30. 30.0 30.1 30.2 30.3 Politico, "33 lawmakers: Congress must approve Syria action," accessed August 28, 2013
  31. Texas Democrats, "2012 Candidate list," accessed May 10, 2012 (dead link)
  32. Texas Secretary of State, "Unofficial Democratic primary results," May 29, 2012 (timed out)
  33. U.S. Congress House Clerk, "Statistics of the Congressional Election of November 2, 2010," accessed March 28, 2013
  34. U.S. Congress House Clerk, "Statistics of the Congressional Election of November 4, 2008," accessed March 28, 2013
  35. U.S. Congress House Clerk, "Statistics of the Congressional Election of November 7, 2006," accessed March 28, 2013
  36. U.S. Congress House Clerk, "Statistics of the Congressional Election of November 2, 2004," accessed March 28, 2013
  37. U.S. Congress House Clerk, "Statistics of the Congressional Election of November 5, 2002," accessed March 28, 2013
  38. U.S. Congress House Clerk, "Statistics of the Congressional Election of November 7, 2000," accessed March 28, 2013
  39. U.S. Congress House Clerk, "Statistics of the Congressional Election of November 3, 1998," accessed March 28, 2013
  40. U.S. Congress House Clerk, "Statistics of the Congressional Election of November 5, 1996," accessed March 28, 2013
  41. U.S. Congress House Clerk, "Statistics of the Congressional Election of November 8, 1994," accessed March 28, 2013
  42. U.S. Congress House Clerk, "Statistics of the Congressional Election of November 3, 1992," accessed March 28, 2013
  43. Open Secrets, "Career Fundraising for Gene Green," accessed March 25, 2013
  44. Federal Election Commission, "Gene Green Summary Report," accessed July 24, 2013
  45. Federal Election Commission, "Gene Green April Quarterly," accessed July 24, 2013
  46. Federal Election Commission, "Gene Green July Quarterly," accessed July 24, 2013
  47. Federal Election Commission, "Gene Green October Quarterly," accessed October 22, 2013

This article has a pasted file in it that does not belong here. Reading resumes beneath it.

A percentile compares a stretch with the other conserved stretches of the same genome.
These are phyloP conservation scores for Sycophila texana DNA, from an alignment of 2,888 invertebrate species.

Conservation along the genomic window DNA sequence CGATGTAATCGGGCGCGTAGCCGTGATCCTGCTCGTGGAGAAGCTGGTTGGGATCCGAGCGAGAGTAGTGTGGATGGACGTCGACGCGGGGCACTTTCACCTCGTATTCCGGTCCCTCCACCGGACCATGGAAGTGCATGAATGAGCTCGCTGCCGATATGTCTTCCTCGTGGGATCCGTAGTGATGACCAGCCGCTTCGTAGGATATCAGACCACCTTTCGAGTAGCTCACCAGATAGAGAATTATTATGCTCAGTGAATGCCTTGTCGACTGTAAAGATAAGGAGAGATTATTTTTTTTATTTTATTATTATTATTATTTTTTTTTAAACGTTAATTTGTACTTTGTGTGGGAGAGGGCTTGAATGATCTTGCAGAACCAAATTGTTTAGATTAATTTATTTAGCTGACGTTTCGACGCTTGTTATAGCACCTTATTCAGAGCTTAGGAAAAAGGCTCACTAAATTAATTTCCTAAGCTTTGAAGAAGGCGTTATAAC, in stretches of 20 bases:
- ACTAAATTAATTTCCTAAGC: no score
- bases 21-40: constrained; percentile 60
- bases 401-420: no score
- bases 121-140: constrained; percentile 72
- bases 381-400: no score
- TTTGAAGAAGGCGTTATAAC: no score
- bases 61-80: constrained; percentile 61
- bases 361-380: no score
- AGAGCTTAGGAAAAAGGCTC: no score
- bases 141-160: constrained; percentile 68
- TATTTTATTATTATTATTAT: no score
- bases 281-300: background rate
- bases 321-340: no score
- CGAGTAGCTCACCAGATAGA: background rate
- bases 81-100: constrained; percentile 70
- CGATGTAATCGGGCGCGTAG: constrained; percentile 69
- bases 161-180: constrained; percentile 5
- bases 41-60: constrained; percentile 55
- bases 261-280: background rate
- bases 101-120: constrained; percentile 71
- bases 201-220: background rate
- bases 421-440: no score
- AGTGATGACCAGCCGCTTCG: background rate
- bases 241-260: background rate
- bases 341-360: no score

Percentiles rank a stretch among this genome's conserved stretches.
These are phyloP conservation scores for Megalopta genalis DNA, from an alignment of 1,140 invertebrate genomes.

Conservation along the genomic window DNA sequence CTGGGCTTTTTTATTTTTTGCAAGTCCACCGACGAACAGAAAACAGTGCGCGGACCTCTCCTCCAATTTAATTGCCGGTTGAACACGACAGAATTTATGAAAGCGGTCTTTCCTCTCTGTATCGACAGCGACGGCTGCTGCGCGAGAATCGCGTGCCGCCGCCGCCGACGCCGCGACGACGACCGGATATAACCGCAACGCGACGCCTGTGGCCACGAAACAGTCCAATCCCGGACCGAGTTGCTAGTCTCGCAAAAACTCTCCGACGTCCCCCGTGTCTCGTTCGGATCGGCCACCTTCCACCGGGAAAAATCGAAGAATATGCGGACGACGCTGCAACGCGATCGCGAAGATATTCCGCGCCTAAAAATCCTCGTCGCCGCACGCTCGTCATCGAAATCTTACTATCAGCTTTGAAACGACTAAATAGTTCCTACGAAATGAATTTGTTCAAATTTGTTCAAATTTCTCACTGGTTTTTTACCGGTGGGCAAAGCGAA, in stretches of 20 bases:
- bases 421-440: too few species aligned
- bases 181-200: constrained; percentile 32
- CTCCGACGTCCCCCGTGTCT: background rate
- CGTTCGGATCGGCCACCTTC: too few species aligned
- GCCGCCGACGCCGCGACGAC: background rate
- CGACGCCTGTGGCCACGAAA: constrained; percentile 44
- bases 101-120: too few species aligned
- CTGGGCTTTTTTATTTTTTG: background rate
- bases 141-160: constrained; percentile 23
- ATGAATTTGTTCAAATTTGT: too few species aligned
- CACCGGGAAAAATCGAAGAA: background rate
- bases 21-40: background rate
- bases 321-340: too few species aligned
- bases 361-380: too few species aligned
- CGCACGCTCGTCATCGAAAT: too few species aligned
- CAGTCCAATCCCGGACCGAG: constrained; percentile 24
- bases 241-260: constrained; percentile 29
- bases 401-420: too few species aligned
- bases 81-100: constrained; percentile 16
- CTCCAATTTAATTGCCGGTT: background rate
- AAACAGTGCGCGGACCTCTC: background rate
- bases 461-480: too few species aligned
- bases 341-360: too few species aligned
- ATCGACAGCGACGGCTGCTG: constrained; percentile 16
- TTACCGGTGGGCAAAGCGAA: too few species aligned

48. Federal Election Commission, "Gene Green Year-End," accessed February 6, 2014
  49. Federal Election Commission, "Gene Green Pre-Primary," accessed April 20, 2014
  50. Federal Election Commission, "Gene Green April Quarterly," accessed April 20, 2014
  51. Federal Election Commission, "Gene Green July Quarterly," accessed July 23, 2014
  52. Federal Election Commission, "Gene Green October Quarterly," accessed October 20, 2014
  53. Open Secrets, "Gene Green 2012 Election Cycle," accessed March 5, 2013
  54. Open Secrets, "Election 2012: The Big Picture Shows Record Cost of Winning a Seat in Congress," accessed June 19, 2013
  55. Open Secrets, "Gene Green 2010 Election Cycle," accessed November 1, 2011
  56. OpenSecrets, "Gene Green (D-Texas), 2012," accessed February 18, 2014
  57. This figure represents the total percentage growth from either 2004 (if the member entered office in 2004 or earlier) or their first year in office (as noted in the chart below).
  58. This number was found by dividing each member's total net worth growth percentage by the number of years included in the calculation.
  59. This figure represents the total percentage growth divided by the number of years for which there are net worth figures for each member.
  60. This figure was calculated using median asset data from the Census Bureau. Please see the Congressional Net Worth data for Ballotpedia spreadsheet for more information on this calculation.
  61. OpenSecrets.org, "Rep. Gene Green," accessed September 23, 2014
  62. GovTrack, "Gene Green," accessed July 21, 2014
  63. OpenCongress, "Gene Green," accessed July 18, 2014
  64. GovTrack, "Gene Green," accessed July 21, 2014
  65. LegiStorm, "Gene Green," accessed September 13, 2012
  66. National Journal, "2013 Congressional Vote Ratings," accessed July 18, 2014
  67. National Journal, "2012 Congressional Vote Ratings," March 7, 2013
  68. National Journal, "Searchable Vote Ratings Tables: House," accessed February 23, 2012
  69. OpenCongress, "Voting With Party," accessed July 2014
  70. OpenCongress, "Voting With Party," accessed July 2014
  71. Official House website, "Full Biography," accessed November 1, 2011
Political offices
Preceded by
New District
U.S. House of Representatives - Texas, District 29
1993-Present
Succeeded by
'
Preceded by
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Texas State Senate
1985-1993
Succeeded by
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Preceded by
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Texas House of Representatives
1973-1985
Succeeded by
'